"given a population doubling time of a century"

Which would be rather long for a population in a new colony system with an enormous amount of space to expand into. That doubling time would be equivalent to between 2 & 3 children per couple. 4 to 5 per couple was fairly typical during the post WWII baby boom & would give a doubling time of 20 to 30 years.

IIRC 10 children wasn't uncommon in a geneology I saw for colonial era Massachusets, but something observed in a post-industrial revolution society would be more relevant to an off earth colony.

Anonymous said...

I'd agree with Jim about how fast humans can fill up a world. Doubling the population 3 to 5 times a century sounds about right for the first few centuries of a new colony, so even a fairly small initial population can expand to fill a world in a relitively short period of time.

Ferrell

Anonymous said...

I agree with the comment made by Jim Baerg regarding how fast Humans can breed, but a question that hasn't been raised, and quite surprisingly, is how a new colony could be augmented by robotics.

A fledging society with an infantile industrial base would certainly make use of automata powered by alternative renewable energy sources to handle the menial labour. It's possible that these machines would even proceed the presence of Humans at the colony world, construct the habitats, mining facilities, solar and wind farms etc...

This would reduce the pressures of the initial Human population of having to breed out a work force.

-Sean

Anonymous said...

Rick's essay does talk about shorter doubling times, setting the limit at about once a generation, which assuming a generation is around 20 years gives five population doublings per century, or 10x overall increase per century.
Of course, the essay also points out that even doubling every century means around half the women of childbearing age are having three or four children. Doubling every 20 years suggests that most women are having more than that, and are starting to have them at a young age. For example, the Amish of North America have roughly this doubling rate, and among them the average family size is 8-10 children, with people marrying in their late teens or early twenties. Such large families and early marriages might have implications for the status of women in the colonies: do they have the same opportunities for education and employment as men, or is their place in society more as mothers and housewives? It may turn out that traditionalist groups like the Amish are more successful as colonists, or that colonists from mainstream society will grow to be more like them.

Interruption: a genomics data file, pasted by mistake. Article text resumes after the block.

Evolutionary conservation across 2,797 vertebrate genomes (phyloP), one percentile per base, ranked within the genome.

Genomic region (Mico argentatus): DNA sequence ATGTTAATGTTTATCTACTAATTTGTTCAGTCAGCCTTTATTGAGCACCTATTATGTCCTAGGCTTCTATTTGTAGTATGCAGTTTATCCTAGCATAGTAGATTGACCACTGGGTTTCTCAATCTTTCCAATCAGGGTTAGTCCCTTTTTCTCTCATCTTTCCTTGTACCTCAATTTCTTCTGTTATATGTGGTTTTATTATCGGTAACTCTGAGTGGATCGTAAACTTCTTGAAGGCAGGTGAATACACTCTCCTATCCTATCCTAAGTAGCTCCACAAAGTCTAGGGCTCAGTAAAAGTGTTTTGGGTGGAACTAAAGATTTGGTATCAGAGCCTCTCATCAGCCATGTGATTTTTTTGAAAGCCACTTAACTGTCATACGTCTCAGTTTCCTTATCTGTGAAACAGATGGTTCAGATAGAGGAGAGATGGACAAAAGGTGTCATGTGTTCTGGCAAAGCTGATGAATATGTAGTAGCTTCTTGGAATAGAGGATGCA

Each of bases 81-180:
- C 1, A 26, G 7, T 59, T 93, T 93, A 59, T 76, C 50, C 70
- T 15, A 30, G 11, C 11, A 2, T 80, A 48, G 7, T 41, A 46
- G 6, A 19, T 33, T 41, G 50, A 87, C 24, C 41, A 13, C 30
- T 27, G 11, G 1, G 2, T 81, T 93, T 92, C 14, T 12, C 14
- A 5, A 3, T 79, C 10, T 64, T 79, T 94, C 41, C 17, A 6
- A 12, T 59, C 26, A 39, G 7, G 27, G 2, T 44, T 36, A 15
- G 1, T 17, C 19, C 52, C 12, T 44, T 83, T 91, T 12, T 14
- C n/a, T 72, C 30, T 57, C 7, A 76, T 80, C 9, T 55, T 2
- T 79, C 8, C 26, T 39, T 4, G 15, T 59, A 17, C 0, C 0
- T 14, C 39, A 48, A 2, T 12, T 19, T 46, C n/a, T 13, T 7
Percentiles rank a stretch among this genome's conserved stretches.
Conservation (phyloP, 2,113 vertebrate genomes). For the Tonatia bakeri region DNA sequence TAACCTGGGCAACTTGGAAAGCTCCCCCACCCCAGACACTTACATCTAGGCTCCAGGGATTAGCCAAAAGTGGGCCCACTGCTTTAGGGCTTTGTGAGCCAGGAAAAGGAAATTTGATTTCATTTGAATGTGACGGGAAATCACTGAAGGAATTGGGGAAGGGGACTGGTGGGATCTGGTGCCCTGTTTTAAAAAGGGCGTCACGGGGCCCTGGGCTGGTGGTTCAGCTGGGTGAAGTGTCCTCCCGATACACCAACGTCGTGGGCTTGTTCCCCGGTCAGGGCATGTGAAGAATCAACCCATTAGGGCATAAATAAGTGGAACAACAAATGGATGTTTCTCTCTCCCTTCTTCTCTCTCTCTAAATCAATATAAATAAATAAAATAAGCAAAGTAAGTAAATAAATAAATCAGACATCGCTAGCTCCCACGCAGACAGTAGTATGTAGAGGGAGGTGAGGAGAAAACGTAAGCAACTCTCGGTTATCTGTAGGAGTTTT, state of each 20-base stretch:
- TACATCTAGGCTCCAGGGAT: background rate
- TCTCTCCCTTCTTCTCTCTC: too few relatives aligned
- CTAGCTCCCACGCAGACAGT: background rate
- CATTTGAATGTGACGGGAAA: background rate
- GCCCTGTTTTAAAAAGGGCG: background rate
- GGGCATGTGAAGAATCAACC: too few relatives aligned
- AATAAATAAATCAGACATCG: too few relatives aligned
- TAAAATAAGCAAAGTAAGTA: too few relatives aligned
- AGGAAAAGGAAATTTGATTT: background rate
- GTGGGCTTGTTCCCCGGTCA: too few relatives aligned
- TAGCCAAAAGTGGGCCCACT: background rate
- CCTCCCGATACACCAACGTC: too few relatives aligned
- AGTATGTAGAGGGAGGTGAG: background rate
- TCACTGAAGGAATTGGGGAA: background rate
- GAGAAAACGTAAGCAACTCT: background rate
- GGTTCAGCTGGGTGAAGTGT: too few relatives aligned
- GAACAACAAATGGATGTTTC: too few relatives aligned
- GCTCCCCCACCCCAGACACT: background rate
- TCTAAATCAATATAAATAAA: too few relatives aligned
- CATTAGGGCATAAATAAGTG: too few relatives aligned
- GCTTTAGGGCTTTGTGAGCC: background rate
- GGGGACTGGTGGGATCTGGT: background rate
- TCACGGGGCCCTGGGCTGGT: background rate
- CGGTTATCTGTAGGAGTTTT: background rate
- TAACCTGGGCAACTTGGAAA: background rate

R.C.

Jim Baerg said...

Women spending more time pregnant would be hard on gender equality, but the longer life spans that can be expected in the future would tend to counteract that since the fraction of her lifespan spent pregnant or looking after very young children would still be much smaller than on pre-industrial earth.

Thucydides said...

Reproductive success seems more like a trope from a Heinlein novel rather than what we can expect in the 21rst century.

Ubiquitous communications and the Internet provide easy access to information and templates, steriolithography and 3D printing provide the ability to manufacture parts and even organs, while robotics provides the muscle.

Having lots of people is nice (increasing human interaction is probably the true cause of culture and innovation) but not a necessary precondition to having and maintaining an advanced technological civilization.

Still having and raising children is a primary biological drive, and unless we create post humans who are lacking these drives (and I suspect any post humans who are missing these drives will not be a successful species no matter how smart and aggressive they are), we will see the solar system and eventually the galaxy fill with our descendents.

Anonymous said...

It's possible that by the time 3d printers have become cheap and mature enough for colonies to rely on them for most of their manufacturing, the most advanced products may be beyond their capabilities, if they include smart materials with microscopic components that can only be made by nanofactories.